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SEC takes action against crypto-friendly bank Silvergate

Silvergate Capital Corp., the parent of the crypto-friendly bank that collapsed in 2023, has agreed to pay $63 million to settle charges by U.S. and California regulators. These accusations were mostly related to internal management failures and giving false information to investors.

Silvergate Bank, known for its crypto friendly stance, launched the Silvergate Exchange Network (SEN) in 2017. This technology allowed crypto firms and investors to transfer U.S. dollars between major crypto trading firms efficiently. However, the SEC later revealed that the bank had serious deficiencies in its Bank Secrecy Act/Anti-Money Laundering (BSA/AML) compliance program. SEN transactions were not monitored automatically for suspicious activities for a 15 month period from 2021 to 2022. The bank had close ties with the now bankrupt crypto exchange FTX. This led to a run on customer deposits at Silvergate in late 2022. Under immense pressure, Silvergate decided to liquidate voluntarily without government assistance, marking the first in a series of crypto related bank closures during the so-called "crypto winter." By November 2023, Silvergate had repaid all deposits to customers and soon after ceased banking operations.

The SEC's allegations detail Silvergate's failure in monitoring and transparency. Silvergate allegedly neglected to monitor approximately $1 trillion in transactions through SEN, including nearly $9 billion in suspicious transfers by FTX. Despite the past warnings received from government examiners about their insufficient efforts, Silvergate's reports falsely claimed there were no significant risk factors. A 2021 filing mentions some risks but failed to show specific deficiencies in compliance programs known to its executives.

The settlement involves significant penalties for the bank and its executives. Both former CEO Alan Lane and former COO Kathleen Fraher settled, agreeing to permanent injunctions. They will be barred from serving as officers or directors of any public company for five years. The executives will also face substantial fines of $1 million and $250 000, respectively. However, former CFO Antonio Martino chose not to settle with the SEC. Importantly, the parties reached these agreements without admitting or denying the allegations. This can help in closing the investigations and easing the bank's ongoing liquidation process. Despite its collapse, Silvergate's story serves as a critical lesson in the risks and challenges of the crypto banking sector.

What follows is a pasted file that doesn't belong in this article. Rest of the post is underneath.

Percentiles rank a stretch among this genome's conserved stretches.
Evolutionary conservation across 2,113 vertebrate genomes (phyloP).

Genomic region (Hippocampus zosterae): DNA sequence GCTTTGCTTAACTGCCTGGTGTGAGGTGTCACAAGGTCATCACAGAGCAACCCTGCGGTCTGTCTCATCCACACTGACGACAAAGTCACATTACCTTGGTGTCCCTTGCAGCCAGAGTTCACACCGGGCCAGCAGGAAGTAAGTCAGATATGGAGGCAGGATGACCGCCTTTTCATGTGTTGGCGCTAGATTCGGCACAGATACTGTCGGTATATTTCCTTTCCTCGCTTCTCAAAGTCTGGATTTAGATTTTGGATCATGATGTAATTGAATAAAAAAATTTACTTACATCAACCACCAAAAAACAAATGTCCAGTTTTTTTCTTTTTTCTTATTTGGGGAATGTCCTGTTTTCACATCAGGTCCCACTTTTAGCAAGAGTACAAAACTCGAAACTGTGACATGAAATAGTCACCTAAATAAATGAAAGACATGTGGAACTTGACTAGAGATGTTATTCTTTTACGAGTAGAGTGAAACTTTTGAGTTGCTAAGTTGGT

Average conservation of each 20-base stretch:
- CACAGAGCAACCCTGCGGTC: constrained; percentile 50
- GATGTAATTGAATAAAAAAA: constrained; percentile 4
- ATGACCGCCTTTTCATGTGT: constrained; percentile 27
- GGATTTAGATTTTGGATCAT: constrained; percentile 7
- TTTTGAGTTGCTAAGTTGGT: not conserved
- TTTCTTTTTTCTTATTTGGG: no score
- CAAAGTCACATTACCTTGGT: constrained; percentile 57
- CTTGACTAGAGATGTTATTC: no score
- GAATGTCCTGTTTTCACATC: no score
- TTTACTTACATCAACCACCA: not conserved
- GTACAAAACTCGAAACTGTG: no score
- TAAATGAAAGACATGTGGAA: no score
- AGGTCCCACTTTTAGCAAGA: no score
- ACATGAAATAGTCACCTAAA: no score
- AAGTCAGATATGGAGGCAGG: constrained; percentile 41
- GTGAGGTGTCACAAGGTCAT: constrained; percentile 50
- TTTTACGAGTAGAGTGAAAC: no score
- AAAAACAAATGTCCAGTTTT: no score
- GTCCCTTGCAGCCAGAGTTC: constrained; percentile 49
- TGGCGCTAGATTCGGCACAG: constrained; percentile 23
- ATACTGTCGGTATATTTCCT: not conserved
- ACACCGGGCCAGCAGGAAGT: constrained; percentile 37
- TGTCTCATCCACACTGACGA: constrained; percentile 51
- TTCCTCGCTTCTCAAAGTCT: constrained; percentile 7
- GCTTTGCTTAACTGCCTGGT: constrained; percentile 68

Each day, Coinrule will run through the state of the digital assets market for Blockbeat, your home for news, analysis, opinion and commentary on blockchain and digital assets.

Silvergate Capital Corp., the parent of the crypto-friendly bank that collapsed in 2023, has agreed to pay $63 million to settle charges by U.S. and California regulators. These accusations were mostly related to internal management failures and giving false information to investors.

Silvergate Bank, known for its crypto friendly stance, launched the Silvergate Exchange Network (SEN) in 2017. This technology allowed crypto firms and investors to transfer U.S. dollars between major crypto trading firms efficiently. However, the SEC later revealed that the bank had serious deficiencies in its Bank Secrecy Act/Anti-Money Laundering (BSA/AML) compliance program. SEN transactions were not monitored automatically for suspicious activities for a 15 month period from 2021 to 2022. The bank had close ties with the now bankrupt crypto exchange FTX. This led to a run on customer deposits at Silvergate in late 2022. Under immense pressure, Silvergate decided to liquidate voluntarily without government assistance, marking the first in a series of crypto related bank closures during the so-called “crypto winter.” By November 2023, Silvergate had repaid all deposits to customers and soon after ceased banking operations.